House majority leader calls for Twitter CEO to be grilled over ‘shadow banning’ of Republicans
In a letter to Energy and Commerce Committee Chairman Greg Walden, McCarthy expressed his concerns over “revelations that some media companies are filtering the information that their users can see.” In an apparent reference to Twitter, which is struggling to contain fallout from a recent report by Vice News that it ‘shadow banned’ accounts of prominent conservatives and Republican lawmakers, McCarthy said that “these filtering and censorship practices have targeted conservatives disproportionately.”
Vice reported last week that Congressman Devin Nunes (R-California) and high-profile conservative pundits and commentators have had their Twitter outreach limited by the company, meaning that their accounts do not show up in a drop-down bar and their followers cannot see their tweets in their Twitter feeds.
While Twitter denied the accusations of shadow banning based on political affiliation or ideology, it admitted that it had “an issue” with auto-suggestions which has since been resolved. The algorithm’s glitch impacted not only Republicans, but also Democratic politicians, Twitter claims. It explained that Republican representatives were targeted not because of what they themselves post, but because of how other people interact with their profiles.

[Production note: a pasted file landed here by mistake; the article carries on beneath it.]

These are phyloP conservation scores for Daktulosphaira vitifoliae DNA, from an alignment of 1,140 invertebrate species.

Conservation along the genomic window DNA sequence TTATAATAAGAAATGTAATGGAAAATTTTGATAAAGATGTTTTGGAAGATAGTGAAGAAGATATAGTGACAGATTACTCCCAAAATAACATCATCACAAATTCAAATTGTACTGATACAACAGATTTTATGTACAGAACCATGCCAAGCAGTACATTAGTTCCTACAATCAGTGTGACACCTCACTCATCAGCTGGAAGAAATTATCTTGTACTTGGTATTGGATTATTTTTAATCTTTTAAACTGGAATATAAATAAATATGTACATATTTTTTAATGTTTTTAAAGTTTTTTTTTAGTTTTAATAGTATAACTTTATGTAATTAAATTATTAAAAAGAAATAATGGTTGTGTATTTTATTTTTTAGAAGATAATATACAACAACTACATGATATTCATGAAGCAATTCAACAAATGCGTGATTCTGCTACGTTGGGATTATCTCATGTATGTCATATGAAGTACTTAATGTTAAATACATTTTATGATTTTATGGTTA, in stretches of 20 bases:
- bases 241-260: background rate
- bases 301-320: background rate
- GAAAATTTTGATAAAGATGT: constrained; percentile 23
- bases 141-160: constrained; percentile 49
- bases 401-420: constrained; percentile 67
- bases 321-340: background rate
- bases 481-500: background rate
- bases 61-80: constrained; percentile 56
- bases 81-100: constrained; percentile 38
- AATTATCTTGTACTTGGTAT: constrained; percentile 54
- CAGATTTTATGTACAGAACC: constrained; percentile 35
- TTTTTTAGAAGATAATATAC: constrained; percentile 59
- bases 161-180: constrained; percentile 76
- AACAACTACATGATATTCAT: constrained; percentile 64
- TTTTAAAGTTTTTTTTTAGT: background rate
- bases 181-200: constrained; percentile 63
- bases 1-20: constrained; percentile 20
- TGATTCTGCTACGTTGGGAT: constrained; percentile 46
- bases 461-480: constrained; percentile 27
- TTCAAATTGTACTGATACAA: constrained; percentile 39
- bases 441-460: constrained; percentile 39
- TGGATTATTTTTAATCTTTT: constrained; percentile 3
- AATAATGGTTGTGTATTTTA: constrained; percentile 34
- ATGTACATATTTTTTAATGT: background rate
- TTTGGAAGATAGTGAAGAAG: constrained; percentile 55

However, Twitter’s lengthy and cumbersome explanation did not satisfy Nunes, who said he is considering taking legal action against the company. McCarthy wrote that although Twitter has stopped suppressing conservatives, “serious questions remain about how and why the company filters content on its platform.” To clear up the matter, he asked the committee to schedule a public hearing for the coming fall.
“I would like to request a hearing with Twitter CEO Jack Dorsey so that the American people can learn more about the filtering and censorship practices on his platform,” the letter, first reported by Axios, reads.
Dorsey is yet to comment on the idea. CBS News and BuzzFeed said last week that Dorsey already agreed to testify before lawmakers – before the Senate Intelligence Committee. The testimony, however, is expected to focus mainly on alleged Russia meddling in elections.
After the report on Twitter’s shadow banning practices sparked outrage among conservatives, Dorsey sought to mitigate the damage, reaching out to Republican supporters via Fox News.
Saying that he “does understand the concern,” Dorsey attempted to portray Twitter as a platform that accommodates different political viewpoints, noting that the tech giant “even” has “ideological diversity” within its own ranks.
Trump also injected himself into the debate, promising last Thursday to “look into this discriminatory and illegal practice at once.”
Twitter “SHADOW BANNING” prominent Republicans. Not good. We will look into this discriminatory and illegal practice at once! Many complaints.— Donald J. Trump (@realDonaldTrump) July 26, 2018
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